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Re: How to read music and apply it to the fret board? (beginner)

Post by BellyDoc » Tue May 02, 2017 12:43 am

I highly recommend getting a copy of Sor's studies. I believe you can download them from here. I just bought the Mel Bay book. Sor's studies are incrementally challenging, and musically beautiful.

Reading music for classical guitar involves not just learning the dance of the fretboard, but also articulating multiple musical voices - melodies and harmonies - with thumb and fingers. All of this is notated on one staff, unlike piano music. Sometimes the reading is a little tricky because the voices overlap and may appear to vanish. Also, it's not necessarily just about finding a note on the fretboard and playing it, because the same notes can be fretted in multiple locations and with different fingers, depending on what other notes you might want to reach for with other fingers.

Sor's studies are works of simple genius because they are beautiful and POSSIBLE at all levels of study when taken incrementally. Each study seems to feature one or several central teaching points, which are echoed and built on in later pieces.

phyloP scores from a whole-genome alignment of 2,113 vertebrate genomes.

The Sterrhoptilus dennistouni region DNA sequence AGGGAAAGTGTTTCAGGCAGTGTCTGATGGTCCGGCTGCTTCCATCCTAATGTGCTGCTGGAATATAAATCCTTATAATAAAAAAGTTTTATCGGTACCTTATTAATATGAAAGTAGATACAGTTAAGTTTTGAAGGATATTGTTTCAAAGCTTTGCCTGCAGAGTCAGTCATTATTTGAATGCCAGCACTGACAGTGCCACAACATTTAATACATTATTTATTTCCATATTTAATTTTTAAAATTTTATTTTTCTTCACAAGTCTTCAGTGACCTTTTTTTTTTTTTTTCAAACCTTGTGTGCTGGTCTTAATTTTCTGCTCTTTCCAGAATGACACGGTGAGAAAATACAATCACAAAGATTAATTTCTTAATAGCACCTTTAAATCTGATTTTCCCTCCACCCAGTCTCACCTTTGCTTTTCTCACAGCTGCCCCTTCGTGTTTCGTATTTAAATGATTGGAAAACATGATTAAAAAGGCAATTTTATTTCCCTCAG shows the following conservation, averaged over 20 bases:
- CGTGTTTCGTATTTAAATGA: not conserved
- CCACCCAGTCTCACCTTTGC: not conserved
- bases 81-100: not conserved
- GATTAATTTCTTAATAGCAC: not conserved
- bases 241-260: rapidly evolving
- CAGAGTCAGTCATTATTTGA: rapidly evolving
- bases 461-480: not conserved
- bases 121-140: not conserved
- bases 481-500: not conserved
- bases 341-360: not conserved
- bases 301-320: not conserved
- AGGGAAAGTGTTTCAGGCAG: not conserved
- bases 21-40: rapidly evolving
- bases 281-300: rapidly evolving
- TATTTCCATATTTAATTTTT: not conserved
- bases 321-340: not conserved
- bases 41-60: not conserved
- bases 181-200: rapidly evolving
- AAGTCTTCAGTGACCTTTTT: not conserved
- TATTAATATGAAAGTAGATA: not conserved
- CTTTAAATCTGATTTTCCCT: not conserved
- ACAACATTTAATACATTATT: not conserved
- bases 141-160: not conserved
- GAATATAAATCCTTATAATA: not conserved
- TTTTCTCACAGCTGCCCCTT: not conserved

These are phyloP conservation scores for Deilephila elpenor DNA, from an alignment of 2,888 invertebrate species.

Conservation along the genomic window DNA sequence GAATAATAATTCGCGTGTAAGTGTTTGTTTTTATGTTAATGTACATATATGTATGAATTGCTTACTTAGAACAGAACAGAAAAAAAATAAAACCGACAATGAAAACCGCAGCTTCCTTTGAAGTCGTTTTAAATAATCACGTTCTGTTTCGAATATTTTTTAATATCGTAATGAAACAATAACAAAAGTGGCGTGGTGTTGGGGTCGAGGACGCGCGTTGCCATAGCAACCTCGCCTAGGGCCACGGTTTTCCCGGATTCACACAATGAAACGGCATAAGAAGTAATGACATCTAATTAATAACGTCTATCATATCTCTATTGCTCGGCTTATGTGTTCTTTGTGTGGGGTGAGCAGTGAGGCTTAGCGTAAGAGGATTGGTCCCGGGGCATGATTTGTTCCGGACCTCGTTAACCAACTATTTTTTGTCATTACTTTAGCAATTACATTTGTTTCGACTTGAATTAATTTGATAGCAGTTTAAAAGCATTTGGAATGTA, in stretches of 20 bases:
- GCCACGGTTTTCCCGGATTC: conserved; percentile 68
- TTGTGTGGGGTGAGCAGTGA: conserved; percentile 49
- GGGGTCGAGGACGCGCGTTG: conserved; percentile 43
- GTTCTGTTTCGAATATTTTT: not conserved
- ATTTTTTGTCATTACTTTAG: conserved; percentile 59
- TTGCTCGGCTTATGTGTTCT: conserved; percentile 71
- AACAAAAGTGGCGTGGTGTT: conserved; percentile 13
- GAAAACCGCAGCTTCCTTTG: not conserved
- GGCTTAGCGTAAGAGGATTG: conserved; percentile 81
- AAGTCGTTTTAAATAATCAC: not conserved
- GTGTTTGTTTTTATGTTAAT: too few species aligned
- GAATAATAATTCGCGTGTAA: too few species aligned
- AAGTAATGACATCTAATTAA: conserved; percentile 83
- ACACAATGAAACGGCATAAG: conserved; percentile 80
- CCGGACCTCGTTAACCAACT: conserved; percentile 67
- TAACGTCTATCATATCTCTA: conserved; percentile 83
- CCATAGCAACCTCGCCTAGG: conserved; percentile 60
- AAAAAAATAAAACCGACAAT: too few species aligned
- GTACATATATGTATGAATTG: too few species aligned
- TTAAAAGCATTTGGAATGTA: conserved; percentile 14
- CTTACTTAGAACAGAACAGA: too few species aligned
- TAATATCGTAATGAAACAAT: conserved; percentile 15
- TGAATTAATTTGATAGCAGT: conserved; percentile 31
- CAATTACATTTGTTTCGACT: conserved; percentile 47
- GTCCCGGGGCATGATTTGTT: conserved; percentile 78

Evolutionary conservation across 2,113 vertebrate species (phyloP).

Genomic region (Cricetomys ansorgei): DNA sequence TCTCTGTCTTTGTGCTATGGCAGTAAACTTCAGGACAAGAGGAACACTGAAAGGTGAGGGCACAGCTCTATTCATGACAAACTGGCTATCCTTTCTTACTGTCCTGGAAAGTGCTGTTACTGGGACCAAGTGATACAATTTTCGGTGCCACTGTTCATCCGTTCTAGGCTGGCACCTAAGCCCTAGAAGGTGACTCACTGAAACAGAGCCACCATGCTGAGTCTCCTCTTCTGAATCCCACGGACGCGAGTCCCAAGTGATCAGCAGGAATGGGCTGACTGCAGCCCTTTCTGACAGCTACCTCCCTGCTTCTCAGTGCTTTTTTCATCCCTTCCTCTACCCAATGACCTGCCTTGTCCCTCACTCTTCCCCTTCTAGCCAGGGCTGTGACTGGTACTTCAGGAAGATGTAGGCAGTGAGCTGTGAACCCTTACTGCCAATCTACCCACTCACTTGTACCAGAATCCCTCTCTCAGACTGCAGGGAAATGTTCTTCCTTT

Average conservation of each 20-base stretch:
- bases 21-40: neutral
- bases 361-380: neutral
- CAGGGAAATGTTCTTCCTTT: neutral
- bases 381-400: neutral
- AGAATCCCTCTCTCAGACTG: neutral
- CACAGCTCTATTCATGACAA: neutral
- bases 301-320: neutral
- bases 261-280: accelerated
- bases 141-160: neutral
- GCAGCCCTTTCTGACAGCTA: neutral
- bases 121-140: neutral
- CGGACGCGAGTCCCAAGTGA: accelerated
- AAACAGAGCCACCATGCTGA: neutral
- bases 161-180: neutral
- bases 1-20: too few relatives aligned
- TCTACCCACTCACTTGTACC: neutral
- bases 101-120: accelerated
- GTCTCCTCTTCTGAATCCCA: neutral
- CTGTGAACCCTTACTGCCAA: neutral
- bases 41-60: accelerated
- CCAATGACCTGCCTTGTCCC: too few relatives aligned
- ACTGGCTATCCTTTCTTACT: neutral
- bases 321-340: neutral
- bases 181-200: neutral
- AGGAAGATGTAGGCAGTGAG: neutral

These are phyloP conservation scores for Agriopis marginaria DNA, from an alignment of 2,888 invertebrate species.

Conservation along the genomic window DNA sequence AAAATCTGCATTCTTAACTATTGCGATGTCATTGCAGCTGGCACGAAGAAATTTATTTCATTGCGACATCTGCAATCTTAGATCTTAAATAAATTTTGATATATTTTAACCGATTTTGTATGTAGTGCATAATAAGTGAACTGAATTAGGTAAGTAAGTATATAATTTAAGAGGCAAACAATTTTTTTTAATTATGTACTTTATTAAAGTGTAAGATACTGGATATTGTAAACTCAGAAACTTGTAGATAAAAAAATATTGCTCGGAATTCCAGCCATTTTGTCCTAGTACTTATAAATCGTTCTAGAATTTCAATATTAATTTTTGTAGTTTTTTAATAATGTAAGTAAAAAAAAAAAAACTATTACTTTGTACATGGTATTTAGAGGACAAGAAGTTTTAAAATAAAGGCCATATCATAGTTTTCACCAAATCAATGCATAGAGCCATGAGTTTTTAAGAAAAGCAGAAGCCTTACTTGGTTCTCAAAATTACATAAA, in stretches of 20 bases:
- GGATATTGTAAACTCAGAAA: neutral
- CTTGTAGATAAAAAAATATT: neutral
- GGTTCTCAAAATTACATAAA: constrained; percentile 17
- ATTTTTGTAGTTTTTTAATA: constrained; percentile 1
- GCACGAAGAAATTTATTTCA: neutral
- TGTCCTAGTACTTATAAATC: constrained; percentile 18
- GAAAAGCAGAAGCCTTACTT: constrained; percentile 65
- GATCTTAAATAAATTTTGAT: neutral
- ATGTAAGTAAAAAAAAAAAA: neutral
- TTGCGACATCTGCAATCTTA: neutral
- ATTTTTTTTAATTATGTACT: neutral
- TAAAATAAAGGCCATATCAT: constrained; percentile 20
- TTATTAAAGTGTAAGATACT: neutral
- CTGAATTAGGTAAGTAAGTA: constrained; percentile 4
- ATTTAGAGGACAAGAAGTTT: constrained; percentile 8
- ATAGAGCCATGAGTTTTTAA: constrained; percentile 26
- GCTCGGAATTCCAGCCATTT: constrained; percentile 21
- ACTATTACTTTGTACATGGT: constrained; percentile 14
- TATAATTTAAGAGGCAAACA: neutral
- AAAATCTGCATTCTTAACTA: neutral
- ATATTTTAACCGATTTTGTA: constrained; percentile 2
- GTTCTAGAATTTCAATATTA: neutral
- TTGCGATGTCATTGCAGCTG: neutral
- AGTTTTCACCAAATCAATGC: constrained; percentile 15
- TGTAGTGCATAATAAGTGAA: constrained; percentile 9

There is literally never a dull moment.
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Re: How to read music and apply it to the fret board? (beginner)

Post by Yisrael van Handel » Tue May 02, 2017 8:30 am

rogarc wrote:
Tue May 02, 2017 12:39 am
… the basic way to learn to read music is like learning to read words. First you are taught what the letters are and sound like. That is learning the note length and value on the staff. Then you learn the exceptions or weird punctuation; like learning ornamentation with slurs and bends. …There is no shortcut I am aware of.
BellyDoc wrote:
Tue May 02, 2017 12:43 am
I highly recommend getting a copy of Sor's studies. … Sor's studies are incrementally challenging, and musically beautiful. … Sor's studies are works of simple genius because they are beautiful and POSSIBLE at all levels of study when taken incrementally. Each study seems to feature one or several central teaching points, which are echoed and built on in later pieces.

There is literally never a dull moment.